The gospels make it clear Jesus does not start out acting as the Atonement. Instead, He grabs our hearts as the Son of the Father and the Light of the World. He cures the deaf and makes a crippled man walk. Even those born blind can see after an experience of the Christ. We meet this great heart before we see it broken.
Nevertheless, right away as the film begins, Gibson has Jesus reduced to a figure abased in atonement before a God who demands blood and death in order to ransom sinners. I’m not saying Gibson is wrong to paint Christ as suffering servant. It’s just that he seems to miss the warm missionary aspect of the Christ’s message. The token nod to the Resurrection forgets to include what raising up means for a fallen world.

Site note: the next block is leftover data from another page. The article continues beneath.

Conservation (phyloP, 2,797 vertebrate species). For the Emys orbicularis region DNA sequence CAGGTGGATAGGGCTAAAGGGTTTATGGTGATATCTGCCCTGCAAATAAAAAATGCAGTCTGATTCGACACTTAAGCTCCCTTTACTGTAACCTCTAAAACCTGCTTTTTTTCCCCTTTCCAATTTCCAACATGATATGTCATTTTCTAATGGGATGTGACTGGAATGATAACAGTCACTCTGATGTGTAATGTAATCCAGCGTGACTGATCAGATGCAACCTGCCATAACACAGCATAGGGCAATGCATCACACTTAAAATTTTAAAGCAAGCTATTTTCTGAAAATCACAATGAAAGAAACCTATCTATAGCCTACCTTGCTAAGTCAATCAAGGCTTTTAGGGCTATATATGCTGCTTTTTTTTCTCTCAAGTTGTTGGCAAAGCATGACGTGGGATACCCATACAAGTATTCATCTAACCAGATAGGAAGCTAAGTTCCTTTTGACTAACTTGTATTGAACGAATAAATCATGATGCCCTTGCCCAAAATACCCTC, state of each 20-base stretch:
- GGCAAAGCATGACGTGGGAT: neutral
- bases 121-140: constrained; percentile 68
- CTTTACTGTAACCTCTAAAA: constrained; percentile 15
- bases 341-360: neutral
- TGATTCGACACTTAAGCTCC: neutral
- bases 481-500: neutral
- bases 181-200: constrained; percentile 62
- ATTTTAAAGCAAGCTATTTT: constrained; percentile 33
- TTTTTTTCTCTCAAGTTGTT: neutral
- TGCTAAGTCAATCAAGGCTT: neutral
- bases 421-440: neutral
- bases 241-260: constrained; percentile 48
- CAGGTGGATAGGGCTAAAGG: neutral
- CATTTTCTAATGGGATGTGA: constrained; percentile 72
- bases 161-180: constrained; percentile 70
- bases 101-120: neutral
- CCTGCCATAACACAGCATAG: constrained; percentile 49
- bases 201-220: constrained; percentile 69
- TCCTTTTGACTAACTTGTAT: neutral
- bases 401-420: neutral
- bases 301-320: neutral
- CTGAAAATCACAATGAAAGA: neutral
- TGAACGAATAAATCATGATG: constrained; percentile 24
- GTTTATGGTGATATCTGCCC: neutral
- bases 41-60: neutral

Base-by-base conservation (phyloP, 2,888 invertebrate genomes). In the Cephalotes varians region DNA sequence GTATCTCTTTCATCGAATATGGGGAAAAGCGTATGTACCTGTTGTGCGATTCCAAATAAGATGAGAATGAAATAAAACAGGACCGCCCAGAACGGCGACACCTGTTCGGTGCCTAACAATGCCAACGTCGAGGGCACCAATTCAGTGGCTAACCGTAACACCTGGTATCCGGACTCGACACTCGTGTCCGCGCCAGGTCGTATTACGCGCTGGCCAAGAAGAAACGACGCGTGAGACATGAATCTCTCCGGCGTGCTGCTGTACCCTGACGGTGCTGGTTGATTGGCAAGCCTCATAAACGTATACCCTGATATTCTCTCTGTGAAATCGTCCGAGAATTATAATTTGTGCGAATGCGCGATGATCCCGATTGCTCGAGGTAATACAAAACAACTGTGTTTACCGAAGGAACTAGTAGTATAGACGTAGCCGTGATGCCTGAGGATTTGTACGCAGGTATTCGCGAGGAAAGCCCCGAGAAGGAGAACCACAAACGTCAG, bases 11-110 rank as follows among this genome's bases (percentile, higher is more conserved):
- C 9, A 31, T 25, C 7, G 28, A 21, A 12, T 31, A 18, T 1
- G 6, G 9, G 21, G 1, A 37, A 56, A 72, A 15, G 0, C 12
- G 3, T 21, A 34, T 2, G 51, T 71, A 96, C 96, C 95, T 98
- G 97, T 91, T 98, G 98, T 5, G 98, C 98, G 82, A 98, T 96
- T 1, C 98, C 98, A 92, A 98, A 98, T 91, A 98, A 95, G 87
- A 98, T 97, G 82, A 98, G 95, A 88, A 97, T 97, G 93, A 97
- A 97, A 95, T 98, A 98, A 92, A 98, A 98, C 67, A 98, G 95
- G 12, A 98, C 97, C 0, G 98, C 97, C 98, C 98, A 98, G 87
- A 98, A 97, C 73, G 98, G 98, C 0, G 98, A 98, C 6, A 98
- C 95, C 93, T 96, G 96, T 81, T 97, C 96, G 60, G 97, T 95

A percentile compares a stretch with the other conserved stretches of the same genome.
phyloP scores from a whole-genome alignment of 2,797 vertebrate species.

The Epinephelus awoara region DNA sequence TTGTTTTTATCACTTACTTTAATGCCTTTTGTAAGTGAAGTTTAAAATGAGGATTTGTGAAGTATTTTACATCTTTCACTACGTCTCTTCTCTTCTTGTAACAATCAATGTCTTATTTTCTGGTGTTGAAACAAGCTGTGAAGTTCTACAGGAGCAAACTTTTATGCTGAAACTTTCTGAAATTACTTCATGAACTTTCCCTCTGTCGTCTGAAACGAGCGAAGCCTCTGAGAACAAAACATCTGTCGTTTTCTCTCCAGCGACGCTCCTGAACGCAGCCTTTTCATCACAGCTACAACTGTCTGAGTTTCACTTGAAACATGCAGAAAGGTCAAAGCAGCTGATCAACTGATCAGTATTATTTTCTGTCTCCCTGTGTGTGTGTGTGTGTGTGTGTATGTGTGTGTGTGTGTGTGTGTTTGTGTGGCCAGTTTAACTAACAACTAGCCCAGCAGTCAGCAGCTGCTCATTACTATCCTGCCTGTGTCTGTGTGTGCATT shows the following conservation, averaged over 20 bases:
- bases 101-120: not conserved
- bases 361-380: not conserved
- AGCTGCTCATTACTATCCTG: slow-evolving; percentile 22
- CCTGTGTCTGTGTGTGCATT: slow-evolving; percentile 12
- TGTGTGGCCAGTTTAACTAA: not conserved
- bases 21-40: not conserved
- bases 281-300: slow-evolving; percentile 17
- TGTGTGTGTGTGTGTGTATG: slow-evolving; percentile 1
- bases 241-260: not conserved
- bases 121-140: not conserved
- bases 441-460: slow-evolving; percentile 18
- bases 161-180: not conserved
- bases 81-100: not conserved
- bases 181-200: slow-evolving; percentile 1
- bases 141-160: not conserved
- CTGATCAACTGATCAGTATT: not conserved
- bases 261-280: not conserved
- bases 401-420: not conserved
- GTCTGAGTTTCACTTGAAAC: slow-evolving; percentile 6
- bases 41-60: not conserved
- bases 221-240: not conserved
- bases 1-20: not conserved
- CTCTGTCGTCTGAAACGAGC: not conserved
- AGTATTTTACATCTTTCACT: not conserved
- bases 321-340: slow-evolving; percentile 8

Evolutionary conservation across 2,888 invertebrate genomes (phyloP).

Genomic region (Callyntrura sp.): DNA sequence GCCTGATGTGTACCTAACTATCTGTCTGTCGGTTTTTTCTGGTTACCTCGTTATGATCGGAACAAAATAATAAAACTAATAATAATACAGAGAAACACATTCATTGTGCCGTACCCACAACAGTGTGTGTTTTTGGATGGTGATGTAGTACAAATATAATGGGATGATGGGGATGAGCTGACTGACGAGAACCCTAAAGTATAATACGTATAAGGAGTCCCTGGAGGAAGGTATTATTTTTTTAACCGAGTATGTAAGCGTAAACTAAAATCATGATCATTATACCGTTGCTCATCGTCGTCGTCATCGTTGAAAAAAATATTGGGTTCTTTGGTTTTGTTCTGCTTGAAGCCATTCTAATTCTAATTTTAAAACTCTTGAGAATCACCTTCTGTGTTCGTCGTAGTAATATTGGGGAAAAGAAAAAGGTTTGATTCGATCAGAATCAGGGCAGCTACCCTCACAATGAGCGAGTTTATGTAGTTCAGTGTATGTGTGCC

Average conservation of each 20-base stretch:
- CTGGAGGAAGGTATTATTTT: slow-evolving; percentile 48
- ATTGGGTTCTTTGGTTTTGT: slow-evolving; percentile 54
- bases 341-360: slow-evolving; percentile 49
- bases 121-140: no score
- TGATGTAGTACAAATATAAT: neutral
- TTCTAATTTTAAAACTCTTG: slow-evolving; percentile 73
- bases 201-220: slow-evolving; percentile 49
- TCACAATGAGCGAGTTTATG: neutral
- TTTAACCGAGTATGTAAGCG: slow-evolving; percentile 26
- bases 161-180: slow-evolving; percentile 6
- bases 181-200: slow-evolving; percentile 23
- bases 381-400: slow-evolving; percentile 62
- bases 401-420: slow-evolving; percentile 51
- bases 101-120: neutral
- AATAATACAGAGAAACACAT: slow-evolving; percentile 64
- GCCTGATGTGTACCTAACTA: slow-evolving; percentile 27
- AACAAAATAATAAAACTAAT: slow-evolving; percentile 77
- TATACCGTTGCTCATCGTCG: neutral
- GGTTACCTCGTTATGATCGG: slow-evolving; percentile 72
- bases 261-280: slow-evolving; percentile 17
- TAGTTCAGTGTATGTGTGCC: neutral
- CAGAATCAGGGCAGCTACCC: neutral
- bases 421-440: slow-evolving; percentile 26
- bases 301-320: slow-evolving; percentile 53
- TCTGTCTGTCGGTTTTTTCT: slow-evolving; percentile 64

The Christ suffers and dies for us but, as St. Paul says, if the resurrection has no meaning, then we should be pitied for we are still in our sins. Gibson’s drama is all bad news while the gospel itself speaks of good news.
Substitutionary atonement or exemplary atonement? Neither explanation satisfies the human heart awed by the simple elegance of the gospel stories of the passion and death of the Christ.
We become one with Him as resurrected when he show us his hands and his side. The passion of the Christ is over, then and our salvation dawns on us when we meet Him in the breaking of the bread.